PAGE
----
AEMPYREAN is yet another new cool discovery I have made. Anders Ekdahl ©2018

Every band has to introduce their music to new people. What is it that you want people to get from listening to you guys?
BR: Greetings! Firstly, when we wrote and recorded this music, we did it for ourselves, and whatever we demanded of ourselves was what we would expect as listeners of this form of music. That being said, for those who really do “get” what extreme metal is about, we hope listeners can get both the aesthetics and the musicianship that went into this record.
This music was fueled by our own innate need to play harsh, uncompromising, blasphemous metal; a general disdain for extreme acts that write shitty/no riffs and hide behind poor production just for the sake of being “extreme”, and a genuine hatred for a lot of contemporary acts that pass for death/thrash/black metal where we come from. There is a fair degree of musicianship that was required to translate our thoughts into music, particularly in the controlled environs of a studio while tracking, and we believe we managed to capture this while not compromising even a little on the aggression. Again, for those that aren’t weak of heart and really do follow this form of music, we hope you get all this and more.

How hard was it for you guys to pick a name? What had that name have to have to fit your music?
BR: “Aempyrean” is just an alternative spelling for the word “empyrean” which is thought to be the highest level of a celestial body – a realm of fire. It wasn’t particularly hard to pick a name once we started thinking along the concept of it all – keeping the eternal black flame burning inside us and enabling us to push ourselves beyond mediocrity through sheer will.

Everybody is influenced by certain things. What band(s) was it that turned you on to the kind of music you play? What inspires you today?*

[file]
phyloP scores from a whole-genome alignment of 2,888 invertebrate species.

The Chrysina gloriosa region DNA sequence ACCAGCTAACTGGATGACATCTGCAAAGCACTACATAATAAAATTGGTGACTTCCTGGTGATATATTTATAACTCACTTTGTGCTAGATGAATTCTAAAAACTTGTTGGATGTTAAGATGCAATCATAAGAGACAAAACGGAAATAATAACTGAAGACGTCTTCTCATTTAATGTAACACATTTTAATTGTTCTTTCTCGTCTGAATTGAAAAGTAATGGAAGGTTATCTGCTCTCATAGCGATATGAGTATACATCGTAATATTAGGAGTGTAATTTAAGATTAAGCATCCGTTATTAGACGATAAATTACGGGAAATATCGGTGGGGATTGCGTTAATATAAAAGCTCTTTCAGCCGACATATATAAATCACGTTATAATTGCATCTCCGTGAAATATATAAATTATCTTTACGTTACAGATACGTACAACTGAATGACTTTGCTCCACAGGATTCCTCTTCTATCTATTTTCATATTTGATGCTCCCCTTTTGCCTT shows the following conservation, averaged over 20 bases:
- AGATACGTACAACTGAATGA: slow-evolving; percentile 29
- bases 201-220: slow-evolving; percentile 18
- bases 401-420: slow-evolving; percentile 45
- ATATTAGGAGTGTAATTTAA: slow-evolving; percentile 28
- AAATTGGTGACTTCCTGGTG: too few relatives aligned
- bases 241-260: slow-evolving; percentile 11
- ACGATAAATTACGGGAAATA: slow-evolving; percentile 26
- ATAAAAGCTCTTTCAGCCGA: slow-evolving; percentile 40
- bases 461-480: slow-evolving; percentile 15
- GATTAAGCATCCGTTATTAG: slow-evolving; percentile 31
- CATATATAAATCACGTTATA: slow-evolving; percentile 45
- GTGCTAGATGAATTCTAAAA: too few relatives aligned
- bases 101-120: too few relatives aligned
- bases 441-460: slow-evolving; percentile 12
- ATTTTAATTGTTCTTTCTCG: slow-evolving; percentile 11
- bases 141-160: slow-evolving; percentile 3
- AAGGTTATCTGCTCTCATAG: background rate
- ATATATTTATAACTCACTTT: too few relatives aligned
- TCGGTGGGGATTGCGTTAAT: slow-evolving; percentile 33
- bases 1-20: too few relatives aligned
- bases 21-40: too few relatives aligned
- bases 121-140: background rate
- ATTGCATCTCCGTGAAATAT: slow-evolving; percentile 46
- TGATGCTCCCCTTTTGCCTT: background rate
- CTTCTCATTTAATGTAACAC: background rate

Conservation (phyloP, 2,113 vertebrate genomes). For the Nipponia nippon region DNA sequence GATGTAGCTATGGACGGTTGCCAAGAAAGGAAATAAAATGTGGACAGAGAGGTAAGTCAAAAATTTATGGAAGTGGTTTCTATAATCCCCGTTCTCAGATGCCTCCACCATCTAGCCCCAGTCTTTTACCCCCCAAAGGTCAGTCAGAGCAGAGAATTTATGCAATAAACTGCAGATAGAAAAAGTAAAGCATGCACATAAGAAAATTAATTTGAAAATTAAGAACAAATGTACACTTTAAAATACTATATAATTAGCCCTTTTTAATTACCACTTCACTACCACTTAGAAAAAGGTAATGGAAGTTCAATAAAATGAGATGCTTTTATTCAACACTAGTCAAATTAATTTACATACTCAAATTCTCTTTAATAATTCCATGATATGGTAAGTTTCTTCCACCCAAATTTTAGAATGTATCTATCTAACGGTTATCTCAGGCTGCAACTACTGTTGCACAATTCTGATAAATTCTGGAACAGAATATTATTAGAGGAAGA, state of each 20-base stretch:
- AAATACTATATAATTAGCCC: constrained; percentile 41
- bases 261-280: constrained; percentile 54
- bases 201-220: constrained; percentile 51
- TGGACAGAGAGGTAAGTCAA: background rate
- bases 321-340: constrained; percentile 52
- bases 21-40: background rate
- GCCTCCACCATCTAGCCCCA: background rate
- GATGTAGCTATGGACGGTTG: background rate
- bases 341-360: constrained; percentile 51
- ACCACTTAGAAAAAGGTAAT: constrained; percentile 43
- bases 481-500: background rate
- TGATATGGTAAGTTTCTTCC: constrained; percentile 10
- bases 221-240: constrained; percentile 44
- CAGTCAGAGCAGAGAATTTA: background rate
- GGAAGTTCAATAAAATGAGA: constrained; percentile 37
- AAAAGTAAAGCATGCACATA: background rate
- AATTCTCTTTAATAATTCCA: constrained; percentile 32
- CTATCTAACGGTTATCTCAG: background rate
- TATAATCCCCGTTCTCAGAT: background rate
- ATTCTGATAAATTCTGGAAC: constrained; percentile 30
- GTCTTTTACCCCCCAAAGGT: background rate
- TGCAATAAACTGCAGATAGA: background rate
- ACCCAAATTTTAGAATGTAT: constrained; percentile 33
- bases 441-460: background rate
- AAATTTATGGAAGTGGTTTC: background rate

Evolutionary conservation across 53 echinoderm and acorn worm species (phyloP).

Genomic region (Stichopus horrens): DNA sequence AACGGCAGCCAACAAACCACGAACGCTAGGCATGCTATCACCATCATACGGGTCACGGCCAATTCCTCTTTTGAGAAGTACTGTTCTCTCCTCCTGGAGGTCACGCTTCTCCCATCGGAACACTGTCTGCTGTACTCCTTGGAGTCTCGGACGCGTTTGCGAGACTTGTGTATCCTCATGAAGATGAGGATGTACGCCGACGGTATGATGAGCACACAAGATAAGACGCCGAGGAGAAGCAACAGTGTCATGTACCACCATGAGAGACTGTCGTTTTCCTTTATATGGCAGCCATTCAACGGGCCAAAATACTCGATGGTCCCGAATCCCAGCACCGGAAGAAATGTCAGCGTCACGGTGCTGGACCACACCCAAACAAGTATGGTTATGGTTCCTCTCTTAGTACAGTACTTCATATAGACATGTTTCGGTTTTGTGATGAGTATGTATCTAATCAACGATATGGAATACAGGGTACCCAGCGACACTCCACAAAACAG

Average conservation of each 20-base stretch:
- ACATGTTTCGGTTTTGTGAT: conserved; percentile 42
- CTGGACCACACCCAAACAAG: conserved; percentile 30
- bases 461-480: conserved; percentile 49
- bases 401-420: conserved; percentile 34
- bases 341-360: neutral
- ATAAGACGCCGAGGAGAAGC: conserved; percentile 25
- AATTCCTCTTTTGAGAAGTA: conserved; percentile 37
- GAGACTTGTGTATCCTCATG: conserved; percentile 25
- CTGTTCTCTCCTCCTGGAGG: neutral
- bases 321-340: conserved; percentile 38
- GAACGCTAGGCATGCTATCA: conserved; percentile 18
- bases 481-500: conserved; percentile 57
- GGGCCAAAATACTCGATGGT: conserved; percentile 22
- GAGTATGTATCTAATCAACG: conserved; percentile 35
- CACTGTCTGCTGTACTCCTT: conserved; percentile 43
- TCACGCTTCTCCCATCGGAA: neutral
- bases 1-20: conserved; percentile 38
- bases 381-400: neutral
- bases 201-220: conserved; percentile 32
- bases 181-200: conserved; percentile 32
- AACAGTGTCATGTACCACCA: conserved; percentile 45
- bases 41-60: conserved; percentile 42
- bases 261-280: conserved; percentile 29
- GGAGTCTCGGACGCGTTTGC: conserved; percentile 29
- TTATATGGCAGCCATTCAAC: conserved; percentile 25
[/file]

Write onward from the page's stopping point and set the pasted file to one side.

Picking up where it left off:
BR: Some of our main influences are Morbid Angel (early), Sarcofago, Possessed, Necrovore, Angelcorpse, Morbid Scream, Absu, Destroyer 666, etc., however, they’re not limited to these acts alone.
I wouldn’t exactly say we’re inspired musically by some of the newer bands today, but acts like Beyond, Possession, Hexenslaught, Heresiarch, Venefixion, Infernal Execrator, Weregoat, Genocide Shrines, Tetragrammacide, Antiversum, Spectral Voice, Demonomancy, Krypts, etc. (way too many to name) have put out great releases in the recent past.

When you formed did you do so with the intent of knowing what to play or did you do so from the point of having a band name and then picking a sound? How did you settle on the name/sound combo?
BR: Actually, when Ajay N (bass) and I formed the band in early 2015, our concept of it and the musical direction were very clear. When we assembled the lineup, we drilled these ideas into the others and repeatedly discussed it among ourselves till we had a starting point and the way forward before we’d even played a single note.
The name only came a few months later when I was reading some occult literature and was searching for the meaning of a word. I came across “empyrean” as a related word, and thought it was perfect for what we were doing.

I believe that digital is killing the album format. People’s changing habit of how they listen to music will result in there being no albums. Is there anything good with releasing single tracks only?